Recommends funding Not considered cost effective at submitted price Funding is not recommended

In addition, pCPA needs to consider factors such as the likely therapeutic benefit offered by the product, the magnitude of unmet clinical need, and the listing price suggested by the manufacturer. With that in mind, we ask that when answering questions for this interview that pCPA try to provide examples that illustrate best practices which can generally apply to different types of situations they face. It would also be appreciated if specific examples can be provided to appreciate some of the unique situations you face as well.

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I.

Pre-Negotiation Stage (prior to final recommendation issued from health technology assessment [HTA] agencies)  

 

II.

Have you found the practice of companies contacting pCPA prior to receiving a final recommendation from an HTA agency to be helpful to the overall negotiation? If it was helpful:  Can you please elaborate on what type of companies or products such early engagement was helpful for?  What type of information can companies provide to help pCPA at this stage?  How far in advance of the HTA recommendation would you suggest the company contact pCPA? Can you provide an example of how a company handled the pre-negotiation stage well? Can you provide an example of how a company handled the pre-negotiation stage poorly?

Negotiation Stage  Representation        

When it comes to company representation, what type of experience/knowledge do you find most helpful for effective negotiations? How many representatives should participate and what roles should they have (e.g. finance, market access, scientific, etc.)? Are pCPA’s expectations on representation influenced by the type of product being considered (e.g. orphan, breakthrough, slight/no improvement, oncology)? If so, can you please elaborate on those expectations? How often have consultants been involved in the negotiation process to date? What has pCPA found useful from the participation of the consultant? What would pCPA suggest consultants avoid when representing company interests in negotiations? Can you please elaborate on a particularly good example of company representation and what made it good? Can you please elaborate on an example of a company whose representation was not effective and factors that contributed to its ineffectiveness?

 Proposal i)

Structure  What is the best way to structure the proposal to pCPA?  Can you please provide an example of a proposal that was structured particularly well?  Can you please elaborate on a proposal that was not well structured and what pCPA found objectionable?  What is the preferred format and length for the proposal?

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ii)

iii)

iv)

v)

Information  Ideally, what type of information would pCPA like to see in the initial proposal from the manufacturer (e.g. clinical background, value, place in therapy, national BIA, rebate, etc.)?  What information do you believe is extraneous and should not be included in the initial proposal? Expectations  How are pCPA’s expectations about the initial proposal affected by:  Which HTA organization reviewed the product?  The listing recommendation received?  The perceived therapeutic value of the product?  The listing price of the product? Rebates/Expenditure Cap  When it comes to rebates, how best would you like the information presented to pCPA?  What information would you like to see from the manufacturer to justify the rebate?  Ideally, what is the minimum rebate you would like to see from the manufacturer?  How are pCPA’s rebate expectations impacted by the HTA recommendation?  Can you please provide an example of a proposal that presented rebate information particularly well?  When it comes to an expenditure cap, how best would you like information related to a cap presented to pCPA?  What data would you like to see from the manufacturer to support an expenditure cap?  Can you please provide an example of a proposal that presented expenditure cap information particularly well?  Other than rebates and expenditure caps, what other cost containment options would pCPA be open to?  Can you please provide an example of a particularly creative (and effective) alternative cost containment option presented by manufacturer? The “Ideal” proposal  Can you please provide specific examples which represent an ideal initial proposal for: o an Orphan drug o a breakthrough drug o a drug that offers slight/no improvement o an oncology drug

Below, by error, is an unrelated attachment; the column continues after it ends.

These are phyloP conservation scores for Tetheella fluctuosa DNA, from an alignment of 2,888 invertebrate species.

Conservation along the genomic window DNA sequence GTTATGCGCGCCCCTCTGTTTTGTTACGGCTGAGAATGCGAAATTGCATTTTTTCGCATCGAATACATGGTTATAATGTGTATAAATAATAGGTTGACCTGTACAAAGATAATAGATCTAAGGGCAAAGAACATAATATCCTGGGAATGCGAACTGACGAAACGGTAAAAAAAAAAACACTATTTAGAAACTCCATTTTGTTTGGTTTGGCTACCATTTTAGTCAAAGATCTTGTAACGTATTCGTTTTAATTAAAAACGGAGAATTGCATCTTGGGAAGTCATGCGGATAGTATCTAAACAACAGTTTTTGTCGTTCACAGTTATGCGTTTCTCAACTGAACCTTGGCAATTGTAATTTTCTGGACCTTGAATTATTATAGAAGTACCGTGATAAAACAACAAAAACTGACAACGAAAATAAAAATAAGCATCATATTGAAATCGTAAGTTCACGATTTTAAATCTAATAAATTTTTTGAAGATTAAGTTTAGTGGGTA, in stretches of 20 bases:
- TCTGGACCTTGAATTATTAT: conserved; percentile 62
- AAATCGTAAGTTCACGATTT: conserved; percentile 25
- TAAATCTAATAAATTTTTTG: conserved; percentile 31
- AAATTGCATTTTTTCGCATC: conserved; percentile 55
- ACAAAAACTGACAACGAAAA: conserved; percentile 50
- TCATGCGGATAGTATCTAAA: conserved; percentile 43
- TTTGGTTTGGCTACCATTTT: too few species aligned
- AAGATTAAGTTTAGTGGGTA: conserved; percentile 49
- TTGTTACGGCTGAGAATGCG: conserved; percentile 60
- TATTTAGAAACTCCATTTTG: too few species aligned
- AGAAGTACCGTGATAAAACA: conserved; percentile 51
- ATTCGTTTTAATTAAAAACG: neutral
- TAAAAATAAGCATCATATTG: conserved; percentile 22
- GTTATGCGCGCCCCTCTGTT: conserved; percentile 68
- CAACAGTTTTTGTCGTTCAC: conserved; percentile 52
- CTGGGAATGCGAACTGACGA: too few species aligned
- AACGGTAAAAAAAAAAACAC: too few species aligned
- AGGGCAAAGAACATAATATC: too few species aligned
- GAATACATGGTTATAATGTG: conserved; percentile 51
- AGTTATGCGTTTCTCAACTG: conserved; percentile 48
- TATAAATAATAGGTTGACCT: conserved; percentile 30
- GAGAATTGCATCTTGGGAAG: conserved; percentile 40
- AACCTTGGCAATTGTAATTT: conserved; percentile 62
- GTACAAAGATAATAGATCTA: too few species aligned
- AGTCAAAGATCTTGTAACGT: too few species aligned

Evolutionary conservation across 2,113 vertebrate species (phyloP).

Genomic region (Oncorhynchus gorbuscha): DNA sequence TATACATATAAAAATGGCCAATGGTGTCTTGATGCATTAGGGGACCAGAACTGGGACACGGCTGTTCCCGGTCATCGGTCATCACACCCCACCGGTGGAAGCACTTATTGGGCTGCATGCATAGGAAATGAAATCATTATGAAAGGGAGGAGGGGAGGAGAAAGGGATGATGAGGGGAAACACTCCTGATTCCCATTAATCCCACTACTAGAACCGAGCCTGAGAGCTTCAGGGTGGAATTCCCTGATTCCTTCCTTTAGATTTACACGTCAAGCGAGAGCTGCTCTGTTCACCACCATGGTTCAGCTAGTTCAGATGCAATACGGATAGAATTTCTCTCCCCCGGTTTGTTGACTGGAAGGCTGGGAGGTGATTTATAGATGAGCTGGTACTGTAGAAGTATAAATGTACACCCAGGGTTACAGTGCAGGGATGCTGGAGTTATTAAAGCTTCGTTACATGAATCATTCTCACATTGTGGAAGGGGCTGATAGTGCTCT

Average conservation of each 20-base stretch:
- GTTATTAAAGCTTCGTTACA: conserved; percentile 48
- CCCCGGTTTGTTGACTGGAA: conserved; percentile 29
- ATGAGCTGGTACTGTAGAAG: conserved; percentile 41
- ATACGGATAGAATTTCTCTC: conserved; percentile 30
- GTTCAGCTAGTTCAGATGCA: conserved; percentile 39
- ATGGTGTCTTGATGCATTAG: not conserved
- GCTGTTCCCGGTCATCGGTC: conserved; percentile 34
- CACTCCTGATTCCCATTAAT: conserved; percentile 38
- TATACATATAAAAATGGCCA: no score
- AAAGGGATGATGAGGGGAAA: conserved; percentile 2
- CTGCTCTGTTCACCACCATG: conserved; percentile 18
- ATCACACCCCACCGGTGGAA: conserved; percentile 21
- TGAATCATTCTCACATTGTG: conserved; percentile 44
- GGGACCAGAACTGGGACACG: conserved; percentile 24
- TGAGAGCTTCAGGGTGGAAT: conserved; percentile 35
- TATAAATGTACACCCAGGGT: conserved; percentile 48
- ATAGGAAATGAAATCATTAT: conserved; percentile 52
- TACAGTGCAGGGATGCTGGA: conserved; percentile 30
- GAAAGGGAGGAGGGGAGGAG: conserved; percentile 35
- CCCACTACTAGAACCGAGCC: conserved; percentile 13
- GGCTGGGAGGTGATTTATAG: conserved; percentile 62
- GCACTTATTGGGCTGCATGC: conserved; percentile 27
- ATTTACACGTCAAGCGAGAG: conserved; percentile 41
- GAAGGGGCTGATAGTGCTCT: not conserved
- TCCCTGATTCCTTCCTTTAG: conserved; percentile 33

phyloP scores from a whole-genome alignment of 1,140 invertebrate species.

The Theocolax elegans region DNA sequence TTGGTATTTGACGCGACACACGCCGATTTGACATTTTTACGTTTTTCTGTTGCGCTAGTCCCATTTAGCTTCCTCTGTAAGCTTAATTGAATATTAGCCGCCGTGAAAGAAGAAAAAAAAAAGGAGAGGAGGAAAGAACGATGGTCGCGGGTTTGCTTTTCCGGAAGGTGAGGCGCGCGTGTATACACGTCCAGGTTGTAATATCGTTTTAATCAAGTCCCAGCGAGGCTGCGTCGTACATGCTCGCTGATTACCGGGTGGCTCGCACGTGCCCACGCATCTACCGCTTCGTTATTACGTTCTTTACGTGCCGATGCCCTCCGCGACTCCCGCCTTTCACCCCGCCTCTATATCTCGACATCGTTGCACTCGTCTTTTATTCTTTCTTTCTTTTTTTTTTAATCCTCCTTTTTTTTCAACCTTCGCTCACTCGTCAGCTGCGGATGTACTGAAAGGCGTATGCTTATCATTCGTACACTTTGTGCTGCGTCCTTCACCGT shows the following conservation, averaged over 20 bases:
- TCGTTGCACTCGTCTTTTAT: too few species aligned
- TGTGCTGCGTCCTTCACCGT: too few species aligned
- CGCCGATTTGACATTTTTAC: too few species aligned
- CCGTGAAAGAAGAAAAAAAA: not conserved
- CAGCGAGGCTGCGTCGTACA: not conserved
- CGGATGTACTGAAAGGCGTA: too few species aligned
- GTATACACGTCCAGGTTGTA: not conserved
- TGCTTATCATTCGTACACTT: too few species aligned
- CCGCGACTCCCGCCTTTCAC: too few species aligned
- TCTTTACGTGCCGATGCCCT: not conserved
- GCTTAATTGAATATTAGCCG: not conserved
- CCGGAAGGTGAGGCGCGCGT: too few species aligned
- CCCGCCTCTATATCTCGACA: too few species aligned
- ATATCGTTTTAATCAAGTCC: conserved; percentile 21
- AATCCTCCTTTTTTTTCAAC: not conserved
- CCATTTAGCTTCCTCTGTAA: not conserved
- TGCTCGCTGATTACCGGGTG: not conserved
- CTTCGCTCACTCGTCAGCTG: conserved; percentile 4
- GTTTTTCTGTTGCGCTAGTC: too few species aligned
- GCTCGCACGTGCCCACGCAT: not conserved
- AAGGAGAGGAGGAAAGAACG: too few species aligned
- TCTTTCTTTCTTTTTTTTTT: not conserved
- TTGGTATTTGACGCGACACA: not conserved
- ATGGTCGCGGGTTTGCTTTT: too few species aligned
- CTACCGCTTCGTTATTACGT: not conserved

 Rounds of Negotiation   

What can companies do (other than provide a steep rebate in the initial proposal) to minimize the rounds of negotiation? What are some company practices that have facilitated fewer rounds of negotiation with pCPA? What kinds of company practices may create the need for more rounds of negotiation?

February 2015

iii

III.

Post-Negotiation Stage (after LOI signed)   

Can you please describe the key factors that impact the time to listing post LOI and how companies can effectively address these factors? What would pCPA recommend manufacturers do to facilitate more timely listing in participating provincial and territorial plans? Can you please provide an example of company that was particularly effective post LOI in obtaining listing and why you believe this company was effective?

February 2015

iv

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pCPA Negotiation Guidelines - PDCI Market Access

pan-Canadian Pharmaceutical Alliance Negotiation Guidelines February 2015 340 Albert Street, Suite 1950 Ottawa, Ontario CANADA K1R 7Y6 T +1 613.742...